Government Transparency – An Oxymoron: Updated


Oxymoron – a rhetorical device or figure of speech in which contradictory or opposite words or concepts are combined for effect

Ologies & -Isms. Copyright 2008 The Gale Group, Inc.

On June 27, 2012, FDA posted the following notice on its Enforcement Report web page:

FDA is pleased to present a new format for its weekly Enforcement Report. When you select the link below for this week’s report, you will hopefully find a simpler, clearer report that offers downloadable data for analyses while also providing savings and encouraging future innovation for Government. This data-driven report provides FDA a baseline as it moves forward in its efforts to integrate the Agency’s compliance and enforcement data.

The new reporting format is, indeed, easier to use – so much easier, in fact, that it highlights the purely cosmetic nature of FDA’s interest in transparency.

One of my pet peeves with FDA is its refusal to release retail distribution information for food safety recalls. The agency claims that this information is proprietary to the companies who “voluntarily” recall their products. In contrast, USDA’s Food Safety and Inspection Service (FSIS) maintains a policy of releasing retail distribution lists within seven days of a recall announcement. Same government. Different department. Different policy.

Another of my gripes is FDA’s equally adamant refusal to provide a list of countries to which a recalled product was exported, unless the company itself releases that information. Particularly frustrating was the recent series of Diamond Pet Foods Salmonella recalls.

Diamond Pet Foods – and several other companies for whom Diamond manufactured dry dog food – recalled a long list of products after three separate batches of the pet food were linked to a Salmonella Infantis outbreak that sickened 49 people (47 in the USA and 2 in Canada). One of the companies caught up in the recalls was Natural Balance Pet Foods.

On May 4th, Natural Balance recalled 833 tons of dry dog foods in response to the Diamond Pet Foods recall notice. At the time of the recall, consumers were told that the products “may have been” distributed in Alabama, Arkansas, Colorado, Connecticut, DC, Delaware, Florida, Georgia, Iowa, Illinois, Indiana, Kansas, Kentucky, Louisiana, Massachusetts, Maryland, Maine, Michigan, Minnesota, Missouri, Mississippi, North Carolina, North Dakota, Nebraska, New Hampshire, New Jersey, New York, Ohio, Oklahoma, Pennsylvania, Rhode Island, South Carolina, South Dakota, Tennessee, Texas, Virginia, Vermont, Wisconsin, West Virginia, Wyoming and Canada.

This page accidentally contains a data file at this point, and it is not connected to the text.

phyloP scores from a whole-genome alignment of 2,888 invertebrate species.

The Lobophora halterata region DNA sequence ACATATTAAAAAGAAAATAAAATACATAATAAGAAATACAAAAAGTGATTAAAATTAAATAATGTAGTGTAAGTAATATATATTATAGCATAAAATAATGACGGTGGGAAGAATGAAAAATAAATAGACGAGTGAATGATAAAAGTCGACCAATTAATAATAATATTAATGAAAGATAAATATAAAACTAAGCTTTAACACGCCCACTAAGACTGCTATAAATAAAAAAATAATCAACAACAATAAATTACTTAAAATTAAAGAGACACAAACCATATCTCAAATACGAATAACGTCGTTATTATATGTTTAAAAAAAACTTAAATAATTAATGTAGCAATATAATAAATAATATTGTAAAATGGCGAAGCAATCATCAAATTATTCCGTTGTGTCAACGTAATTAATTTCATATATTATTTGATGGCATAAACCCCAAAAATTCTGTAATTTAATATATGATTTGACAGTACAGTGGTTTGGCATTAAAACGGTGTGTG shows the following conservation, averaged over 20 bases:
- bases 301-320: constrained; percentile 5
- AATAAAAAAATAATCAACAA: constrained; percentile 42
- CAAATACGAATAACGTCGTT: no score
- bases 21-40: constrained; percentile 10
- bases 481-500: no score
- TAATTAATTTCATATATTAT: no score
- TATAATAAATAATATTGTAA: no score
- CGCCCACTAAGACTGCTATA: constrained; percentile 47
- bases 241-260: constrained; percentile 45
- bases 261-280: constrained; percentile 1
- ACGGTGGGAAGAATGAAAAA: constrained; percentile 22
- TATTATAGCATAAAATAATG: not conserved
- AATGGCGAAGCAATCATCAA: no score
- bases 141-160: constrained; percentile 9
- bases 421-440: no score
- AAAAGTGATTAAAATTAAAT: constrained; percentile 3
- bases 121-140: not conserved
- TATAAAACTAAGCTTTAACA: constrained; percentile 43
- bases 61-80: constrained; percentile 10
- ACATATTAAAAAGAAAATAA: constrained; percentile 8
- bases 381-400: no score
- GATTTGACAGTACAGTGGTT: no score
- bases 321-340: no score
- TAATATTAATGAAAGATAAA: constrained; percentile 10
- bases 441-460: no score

Consumers were NOT told that the recalled Natural Balance products also were shipped to Taiwan and Israel. That information, which was in FDA’s hands at the time of the May 4th recall, was released today (July 25th) in FDA’s Weekly Enforcement Report.

What is the logic in refusing to release an international (country-level) distribution list at the time of a recall, when the information will eventually be made public anyway?

On June 27th, when FDA introduced its new Weekly Enforcement Report format, I sent the following request to the agency’s Office of Public Affairs:

I’ve been thinking of using the new format of the FDA Weekly Enforcement Report as the jump-off for a blog story about the recall process. I would greatly appreciate answers to a couple of questions. Specifically,

1. What are the criteria that determine when information on a specific recall is included in a Weekly Enforcement Report?